A Guide to Ankle Arthroscopy (Keyhole Surgery)


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At a Glance

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What is ankle arthroscopy?

An ankle arthroscopy is an operation to look inside the ankle joint via keyhole surgery. It can be offered to a patient who has a problem within the ankle joint that would benefit from surgery, and that can be performed through small incisions.

Common examples of procedures that can be done in this way include:

  • Removal of loose bone or cartilage (“floaters”)
  • Removal or shaving of bone spurs
  • Clearance of inflamed soft tissues
  • Decompression of painful bone cysts

It can also be performed as part of a combined procedure, such as ligament reconstruction. It is very useful in assessing the quality of a joint, which may give an indication to the longer-term prognosis.

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What happens during surgery?

It is usually a day case procedure performed under a general or regional anaesthetic. A tourniquet is placed around the thigh to prevent bleeding during the operation and this might cause a mild ache later.

The operation is performed through two small incisions at the front or back of the ankle joint. A camera (the arthroscope) is inserted through one incision to visualise the joint.  The other incision is used to insert the instruments required to treat the problem. Occasionally, an incision may need to be enlarged to allow the removal of large bone fragments.

After the operation, the wounds are covered with surgical dressings and the ankle will be bandaged.

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Benefits of ankle arthroscopy surgery

The outcome of ankle arthroscopy surgery is usually good but it doesn’t mean that all the people who have the  surgery will be completely pain free. In most patients, the main benefits are:

  • Relief or improvement of pain and disability
  • Greater independence and activity levels

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Risks of ankle arthroscopy surgery

As with any surgery, there are associated risks. If you are overweight, smoke or are not active, you are at greater risk of developing complications after surgery and it may take longer to recover.  You may want to discuss this with your GP or health professional what you can improve before surgery.

  • Risks include stiffness or persistent pain in the ankle.
  • Nerves may be damaged in very few cases, which could lead to chronic pain that is worse than the pain before surgery.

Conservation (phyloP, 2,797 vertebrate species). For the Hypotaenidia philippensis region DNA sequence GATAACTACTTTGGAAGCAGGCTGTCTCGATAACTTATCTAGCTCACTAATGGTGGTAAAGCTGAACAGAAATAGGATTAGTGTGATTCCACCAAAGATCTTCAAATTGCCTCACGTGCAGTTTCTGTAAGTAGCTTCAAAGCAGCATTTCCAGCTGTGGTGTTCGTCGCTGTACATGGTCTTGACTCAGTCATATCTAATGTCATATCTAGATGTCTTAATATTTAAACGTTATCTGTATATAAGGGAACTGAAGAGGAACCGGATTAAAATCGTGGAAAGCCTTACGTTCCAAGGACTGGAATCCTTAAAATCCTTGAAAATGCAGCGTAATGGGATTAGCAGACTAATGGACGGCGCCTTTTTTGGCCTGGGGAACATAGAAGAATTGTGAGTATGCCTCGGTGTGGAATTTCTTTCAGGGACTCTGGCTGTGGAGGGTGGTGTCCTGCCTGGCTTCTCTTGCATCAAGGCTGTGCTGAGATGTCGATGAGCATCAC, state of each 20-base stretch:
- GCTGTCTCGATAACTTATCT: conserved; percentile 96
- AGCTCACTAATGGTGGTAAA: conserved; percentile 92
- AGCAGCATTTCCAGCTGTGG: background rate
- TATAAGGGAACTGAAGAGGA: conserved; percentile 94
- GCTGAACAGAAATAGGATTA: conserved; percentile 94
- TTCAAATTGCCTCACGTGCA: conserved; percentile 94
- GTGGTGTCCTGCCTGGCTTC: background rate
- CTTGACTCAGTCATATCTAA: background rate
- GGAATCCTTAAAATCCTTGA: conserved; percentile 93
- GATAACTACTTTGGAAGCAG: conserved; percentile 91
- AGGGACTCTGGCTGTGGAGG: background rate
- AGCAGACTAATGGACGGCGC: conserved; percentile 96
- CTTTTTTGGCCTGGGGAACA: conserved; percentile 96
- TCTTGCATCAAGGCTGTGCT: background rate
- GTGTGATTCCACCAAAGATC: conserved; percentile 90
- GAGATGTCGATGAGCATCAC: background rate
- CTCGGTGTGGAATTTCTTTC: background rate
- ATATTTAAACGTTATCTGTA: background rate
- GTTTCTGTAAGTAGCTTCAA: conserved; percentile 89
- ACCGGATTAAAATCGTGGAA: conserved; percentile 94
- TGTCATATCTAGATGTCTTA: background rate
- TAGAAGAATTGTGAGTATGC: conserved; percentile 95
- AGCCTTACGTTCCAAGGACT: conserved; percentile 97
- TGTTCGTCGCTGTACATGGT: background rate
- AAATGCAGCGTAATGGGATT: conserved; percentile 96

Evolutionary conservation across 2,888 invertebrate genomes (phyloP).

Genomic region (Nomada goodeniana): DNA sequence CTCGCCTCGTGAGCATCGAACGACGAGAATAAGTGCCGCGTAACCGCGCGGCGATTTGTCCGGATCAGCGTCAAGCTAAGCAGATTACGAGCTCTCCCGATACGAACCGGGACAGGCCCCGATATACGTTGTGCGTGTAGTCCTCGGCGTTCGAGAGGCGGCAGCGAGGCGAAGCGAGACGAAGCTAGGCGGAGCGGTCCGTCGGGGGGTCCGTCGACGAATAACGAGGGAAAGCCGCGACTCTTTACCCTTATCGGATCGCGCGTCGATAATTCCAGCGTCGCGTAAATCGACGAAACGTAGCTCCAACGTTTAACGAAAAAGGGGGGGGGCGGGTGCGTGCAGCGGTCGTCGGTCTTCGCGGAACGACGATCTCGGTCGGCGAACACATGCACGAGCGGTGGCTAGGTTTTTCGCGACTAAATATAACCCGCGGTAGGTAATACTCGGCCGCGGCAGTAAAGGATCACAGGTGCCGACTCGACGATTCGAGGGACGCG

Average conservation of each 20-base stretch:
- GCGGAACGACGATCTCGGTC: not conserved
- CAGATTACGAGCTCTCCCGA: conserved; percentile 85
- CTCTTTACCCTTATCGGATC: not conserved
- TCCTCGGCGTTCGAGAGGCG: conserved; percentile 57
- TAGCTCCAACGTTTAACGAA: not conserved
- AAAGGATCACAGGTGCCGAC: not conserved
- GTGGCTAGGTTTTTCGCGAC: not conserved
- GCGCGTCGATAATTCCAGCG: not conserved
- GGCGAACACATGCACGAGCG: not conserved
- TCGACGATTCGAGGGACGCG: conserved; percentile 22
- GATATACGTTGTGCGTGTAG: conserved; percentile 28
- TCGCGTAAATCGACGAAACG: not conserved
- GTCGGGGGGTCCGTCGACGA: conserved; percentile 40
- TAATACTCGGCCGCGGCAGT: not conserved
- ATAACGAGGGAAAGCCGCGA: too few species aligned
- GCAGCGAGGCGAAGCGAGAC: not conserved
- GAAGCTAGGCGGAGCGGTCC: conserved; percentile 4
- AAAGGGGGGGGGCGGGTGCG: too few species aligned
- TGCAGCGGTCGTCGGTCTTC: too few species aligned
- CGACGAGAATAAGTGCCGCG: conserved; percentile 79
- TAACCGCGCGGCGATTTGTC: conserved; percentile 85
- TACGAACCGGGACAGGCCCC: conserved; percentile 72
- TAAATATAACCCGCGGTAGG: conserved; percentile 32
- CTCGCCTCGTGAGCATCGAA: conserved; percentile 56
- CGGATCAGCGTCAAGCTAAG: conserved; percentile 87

• There is a very low risk of a blood clot forming in the leg, also known as a deep vein thrombosis (DVT). The main danger of this complication is that the clot travels to the lungs, which can be fatal. All patients will be assessed for their risk of developing blood clots, and if you have no risk factors, then generally no specific precautions are needed.
  • Infections will occur in a few patients which can usually be treated by antibiotics. Occasionally, wounds can become more deeply infected and require further surgery.
  • The arthroscopy may find problems that cannot be treated by keyhole surgery. In these cases, patients might not feel any benefit after the operation and require an alternative approach in the future.

It is important to remember that most complications are minor and can be easily and successfully treated.

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How long will I spend in hospital or on treatment after surgery?

Most patients will either go home the same day or spend one night in hospital.

  • You will be expected to be up and mobile the day after surgery, performing normal essential tasks such as walking, dressing and toileting. You will however need to rest and strictly elevate the foot for 10 to 14 days after surgery to minimise swelling.
  • For the first six weeks after your surgery, you may need walking aids such as crutches to help support you.
  • You may start driving again after about four to eight weeks (or earlier if you have an automatic car depending upon which ankle underwent surgery). You must be able to drive safely and perform an emergency stop before resuming driving.
  • Following your surgery, you may be required to complete questionnaires to monitor your progress and improve our knowledge.
  • It may take up to one year to recover fully from ankle surgery and sometimes longer.
  • A small number of patients will continue to experience symptoms after surgery.

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